On a more positive note, an author, Bonnie Guzelf put together a tour group of Israel who required assistance. (h/t O. J. Brigance, who works in the Balitmore Ravens front office) Guzelf wrote in a newsletter dedicated to sufferers of ALS:
Accessibility also varied among the tourist sites we visited, but generally was pretty good. The Israeli government is trying very hard to make things accessible for people with disabilities without destroying the ancient sites they came to see.
Our first stop was Caesarea National Park, where you can see the port built by King Herod and the place where Paul set sail to preach to communities around the Mediterranean. This was very accessible. Then north to the town of Nazareth, a large, thriving tourist city, we had to go up a steep hill to get to the Church of the Annunciation, which is built over the place where Mary is said to have been visited and told she would bear a child. Unfortunately, there were no cut-out ramps, the road was a bit bumpy, and we had to take our chairs up the narrow street with cars coming down the other way.
While a politicized Christian group sat in judgment of Israel, others found Israel to be supportive of their needs.

3) Pleased to meet you,  hope you guess my name 

There may be an alternative motive for Al Jazeera's program absurdly charging Israel with poisoning Yasser Arafat: for some reason Al Jazeera is making an effort to rehabilitate Arafat's image. It's true that many in the media don't consider Arafat to be a villain, but, at worst, an ambiguous figure. (See TimesWatch for some examples.)

Al Jazeera featured a couple of companion pieces to the main "Arafat poisoned" article. One was an interview with former Israeli Foreign Minister Shlomo Ben Ami:
Again, in my interpretation of things, Sheikh Yassin was the leader of a movement that was at the time producing havoc among Israelis, whether a thousand Israelis killed -- no, a thousand, was it? Or throughout the Second Intifada, and therefore, you were getting rid of a leader that was sending directly or indirectly, or inspiring people, or giving legitimacy to this mass campaign of suicide terrorism. That was the way that one could understand it.
But Arafat was somebody that was negotiating with you. He was negotiating. He was the one that if you give a sober interpretation of his role throughout the last 20 years, you would see that he was the man with whom you need to have a kind of peace deal; otherwise, there is not going to be any kind of deal. So I draw a line between the way Israel fought leaders of Hamas during the Second Intifada and the person of Arafat.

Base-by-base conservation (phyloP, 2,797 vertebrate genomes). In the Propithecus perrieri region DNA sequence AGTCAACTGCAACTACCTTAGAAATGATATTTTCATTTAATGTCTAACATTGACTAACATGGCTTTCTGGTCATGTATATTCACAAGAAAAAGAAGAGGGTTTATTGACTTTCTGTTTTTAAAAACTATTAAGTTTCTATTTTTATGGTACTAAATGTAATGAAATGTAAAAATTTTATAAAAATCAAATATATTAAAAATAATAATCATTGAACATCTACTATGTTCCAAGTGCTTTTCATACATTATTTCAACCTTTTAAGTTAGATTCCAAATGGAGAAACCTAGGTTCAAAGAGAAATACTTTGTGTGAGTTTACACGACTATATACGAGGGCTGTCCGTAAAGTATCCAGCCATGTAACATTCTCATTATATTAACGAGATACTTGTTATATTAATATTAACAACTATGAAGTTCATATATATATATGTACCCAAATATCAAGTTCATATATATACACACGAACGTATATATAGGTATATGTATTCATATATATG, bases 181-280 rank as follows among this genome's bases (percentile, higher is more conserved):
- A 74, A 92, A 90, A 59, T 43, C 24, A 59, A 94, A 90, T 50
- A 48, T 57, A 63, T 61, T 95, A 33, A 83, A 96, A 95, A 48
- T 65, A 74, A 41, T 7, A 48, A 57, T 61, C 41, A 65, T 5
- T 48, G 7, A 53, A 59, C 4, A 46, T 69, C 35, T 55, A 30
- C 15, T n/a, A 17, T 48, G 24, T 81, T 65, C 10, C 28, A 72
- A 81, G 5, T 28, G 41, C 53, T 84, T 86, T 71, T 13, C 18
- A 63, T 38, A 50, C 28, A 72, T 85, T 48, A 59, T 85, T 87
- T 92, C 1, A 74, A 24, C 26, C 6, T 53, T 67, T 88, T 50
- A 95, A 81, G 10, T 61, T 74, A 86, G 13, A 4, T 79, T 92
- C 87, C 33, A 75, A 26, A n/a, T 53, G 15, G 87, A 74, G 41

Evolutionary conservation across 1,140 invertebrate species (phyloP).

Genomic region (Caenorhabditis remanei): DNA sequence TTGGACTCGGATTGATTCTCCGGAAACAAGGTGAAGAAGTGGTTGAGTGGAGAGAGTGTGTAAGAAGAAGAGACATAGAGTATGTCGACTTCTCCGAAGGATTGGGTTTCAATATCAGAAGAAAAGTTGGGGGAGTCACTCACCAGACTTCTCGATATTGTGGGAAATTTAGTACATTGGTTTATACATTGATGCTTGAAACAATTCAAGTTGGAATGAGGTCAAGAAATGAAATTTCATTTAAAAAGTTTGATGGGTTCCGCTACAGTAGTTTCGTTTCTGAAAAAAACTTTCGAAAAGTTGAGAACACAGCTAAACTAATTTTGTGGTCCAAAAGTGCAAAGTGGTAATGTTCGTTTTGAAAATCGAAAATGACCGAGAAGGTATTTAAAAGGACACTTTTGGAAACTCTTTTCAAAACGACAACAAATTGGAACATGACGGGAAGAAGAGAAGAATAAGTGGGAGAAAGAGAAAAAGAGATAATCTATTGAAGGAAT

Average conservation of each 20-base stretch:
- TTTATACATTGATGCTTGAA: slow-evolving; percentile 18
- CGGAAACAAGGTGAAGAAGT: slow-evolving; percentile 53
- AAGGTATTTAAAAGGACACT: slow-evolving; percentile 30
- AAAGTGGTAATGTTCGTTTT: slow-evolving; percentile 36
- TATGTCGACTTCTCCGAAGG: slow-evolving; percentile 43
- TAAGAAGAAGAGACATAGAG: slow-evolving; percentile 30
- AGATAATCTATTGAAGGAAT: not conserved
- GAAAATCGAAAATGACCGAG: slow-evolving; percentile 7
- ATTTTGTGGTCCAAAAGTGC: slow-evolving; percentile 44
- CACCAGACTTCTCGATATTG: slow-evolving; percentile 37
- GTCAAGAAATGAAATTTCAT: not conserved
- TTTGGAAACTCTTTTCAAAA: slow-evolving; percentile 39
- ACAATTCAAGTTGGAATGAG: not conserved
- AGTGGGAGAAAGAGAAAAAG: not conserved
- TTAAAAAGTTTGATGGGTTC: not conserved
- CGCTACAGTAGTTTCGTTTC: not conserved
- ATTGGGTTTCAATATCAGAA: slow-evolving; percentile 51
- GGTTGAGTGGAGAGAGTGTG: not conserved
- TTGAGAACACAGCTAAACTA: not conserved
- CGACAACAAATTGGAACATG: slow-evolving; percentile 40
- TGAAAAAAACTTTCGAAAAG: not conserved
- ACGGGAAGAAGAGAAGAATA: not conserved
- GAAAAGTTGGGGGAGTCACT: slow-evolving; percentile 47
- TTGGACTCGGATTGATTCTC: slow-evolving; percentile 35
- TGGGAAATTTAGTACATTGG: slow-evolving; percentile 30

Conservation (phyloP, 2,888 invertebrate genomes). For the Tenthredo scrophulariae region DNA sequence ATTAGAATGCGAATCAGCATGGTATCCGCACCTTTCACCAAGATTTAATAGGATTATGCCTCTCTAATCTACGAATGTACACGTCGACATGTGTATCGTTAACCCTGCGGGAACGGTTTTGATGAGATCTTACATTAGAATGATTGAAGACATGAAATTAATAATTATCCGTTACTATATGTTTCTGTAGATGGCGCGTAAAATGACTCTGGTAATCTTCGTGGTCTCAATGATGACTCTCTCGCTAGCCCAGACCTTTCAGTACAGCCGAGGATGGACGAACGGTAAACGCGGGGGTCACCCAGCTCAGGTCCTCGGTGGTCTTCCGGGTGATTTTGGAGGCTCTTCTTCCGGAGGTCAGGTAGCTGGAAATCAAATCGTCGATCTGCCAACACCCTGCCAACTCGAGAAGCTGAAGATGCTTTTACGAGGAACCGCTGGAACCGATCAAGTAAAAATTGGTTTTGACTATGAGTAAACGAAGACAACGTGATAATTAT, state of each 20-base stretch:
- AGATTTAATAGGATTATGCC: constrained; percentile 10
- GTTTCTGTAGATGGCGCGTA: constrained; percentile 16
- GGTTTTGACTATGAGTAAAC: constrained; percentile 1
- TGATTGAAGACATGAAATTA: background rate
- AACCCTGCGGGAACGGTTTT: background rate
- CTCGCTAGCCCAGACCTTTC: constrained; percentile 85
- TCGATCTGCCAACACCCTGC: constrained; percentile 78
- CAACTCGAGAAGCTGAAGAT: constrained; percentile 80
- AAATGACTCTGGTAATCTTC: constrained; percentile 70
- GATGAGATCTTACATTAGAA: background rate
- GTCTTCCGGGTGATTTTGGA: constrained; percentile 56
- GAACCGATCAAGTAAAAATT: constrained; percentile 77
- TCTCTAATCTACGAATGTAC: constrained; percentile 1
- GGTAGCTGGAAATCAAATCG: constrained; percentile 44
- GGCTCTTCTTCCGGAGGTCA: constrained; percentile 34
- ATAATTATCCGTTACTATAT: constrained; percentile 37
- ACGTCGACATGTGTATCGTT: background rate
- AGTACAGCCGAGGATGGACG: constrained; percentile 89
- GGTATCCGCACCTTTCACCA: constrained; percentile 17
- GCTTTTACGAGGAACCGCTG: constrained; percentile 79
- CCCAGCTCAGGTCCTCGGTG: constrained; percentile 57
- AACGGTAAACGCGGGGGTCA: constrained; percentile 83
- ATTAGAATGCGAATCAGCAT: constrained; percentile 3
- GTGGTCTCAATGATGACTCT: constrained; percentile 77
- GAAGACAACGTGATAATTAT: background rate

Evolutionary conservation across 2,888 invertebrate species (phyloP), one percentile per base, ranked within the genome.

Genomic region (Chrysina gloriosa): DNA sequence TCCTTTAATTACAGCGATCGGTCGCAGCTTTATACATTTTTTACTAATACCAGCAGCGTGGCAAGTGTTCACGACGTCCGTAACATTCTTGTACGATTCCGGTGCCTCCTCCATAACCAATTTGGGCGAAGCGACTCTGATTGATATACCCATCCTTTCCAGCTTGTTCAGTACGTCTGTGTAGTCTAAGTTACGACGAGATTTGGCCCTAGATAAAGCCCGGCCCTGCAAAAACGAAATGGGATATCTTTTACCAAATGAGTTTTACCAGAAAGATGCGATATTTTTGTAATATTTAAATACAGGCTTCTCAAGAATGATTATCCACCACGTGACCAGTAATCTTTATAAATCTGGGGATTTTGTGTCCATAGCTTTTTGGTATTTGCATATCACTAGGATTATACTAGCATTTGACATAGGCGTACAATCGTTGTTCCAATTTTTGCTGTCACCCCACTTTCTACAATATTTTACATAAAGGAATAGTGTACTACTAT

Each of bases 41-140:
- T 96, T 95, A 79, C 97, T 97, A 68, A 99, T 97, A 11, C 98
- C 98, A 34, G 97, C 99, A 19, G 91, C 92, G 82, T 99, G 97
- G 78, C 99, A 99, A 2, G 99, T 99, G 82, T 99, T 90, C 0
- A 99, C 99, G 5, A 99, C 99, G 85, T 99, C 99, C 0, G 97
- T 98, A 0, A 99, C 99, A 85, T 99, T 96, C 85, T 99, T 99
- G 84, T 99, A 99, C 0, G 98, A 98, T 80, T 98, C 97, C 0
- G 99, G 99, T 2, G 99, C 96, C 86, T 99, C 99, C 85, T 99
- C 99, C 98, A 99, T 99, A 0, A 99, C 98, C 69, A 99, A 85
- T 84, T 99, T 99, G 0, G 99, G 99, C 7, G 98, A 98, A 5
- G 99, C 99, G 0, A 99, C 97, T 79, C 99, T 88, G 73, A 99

Yes, but all this does not necessarily lead to a physical assassination. They were trying to diminish his political clout, his political influence. And I saw it also as a way -- frankly, again, to me, it remains to be proved that Israel got rid physically of Arafat. I saw this campaign to appoint the prime minister, et cetera as part of the reforms that Israel and others were seeing as a prerequisite for a viable peace process. And frankly, I always saw that this was one shortcoming of the Palestinian National Movement. This is where Zionism had the upper hand.
What was Ben Ami thinking? True, he rejects the charge that Israel killed Arafat physically. But he seemingly is accepting the notion that Israel (unjustly) killed Arafat politically. No doubt Al Jazeera's viewers appreciate the subtlety of Ben Ami's distinction. Still we have a former high ranking Israeli government official saying that Arafat was sincere and unfairly demonized.

Another companion report was an interview with Mohammed Rashid.
Last time when I saw Sharon, it was -- there was an attack in Netanya. It was a big attack. It caused some 31 Israeli victims. I was on the way to the meeting, and I thought it is just wise to call it off and go back. I spoke to Omri Sharon, and he told me, "No. The prime minister waiting for you. Keep going." And almost five hours meeting with him, uh, he was avoiding touching on the, on the event. In the last half an hour, I told him, "Mr. Prime Minister, we have to find a solution to stop attacks like these, more attacks like this in the future, and more reactions from the Israeli side on the Palestinians." Then he told me, "I wasn't willing to discuss this issue with you, but let me tell you. Tell your boss, next time it will be really tough. And I'm not sure there will be, after the next time, there will be any more time. So I'm fed up with this. This should stop. I hold him personally responsible, and I want, I want him -- let him do what he likes to do, but I want a responsible prime minister to work with me; otherwise, there is nothing, nothing will move."
So for, for me, this was more than political threat, and especially the tanks were getting closer to Arafat's bedroom. I, I don't think there was more than five meters' distance between the tanks and his bedroom. So it was obvious another attack could lead to catastrophe, even a direct physical catastrophe. But it was obvious, time is ticking and Arafat's days becoming really short and short. I would say the decision had been made in 2002 to get rid of him, politically and physically.
Rashid, just a few weeks ago, was convicted in absentia of embezzling millions from the Palestinian Authority.  Now Al Jazeera is rehabilitating him, apparently at the expense of Mahmoud Abbas, allowing Rashid to appear as a defender of Arafat's legacy. What is Al Jazeera's agenda here? And why are so many lending uncritical support to Al Jazeera?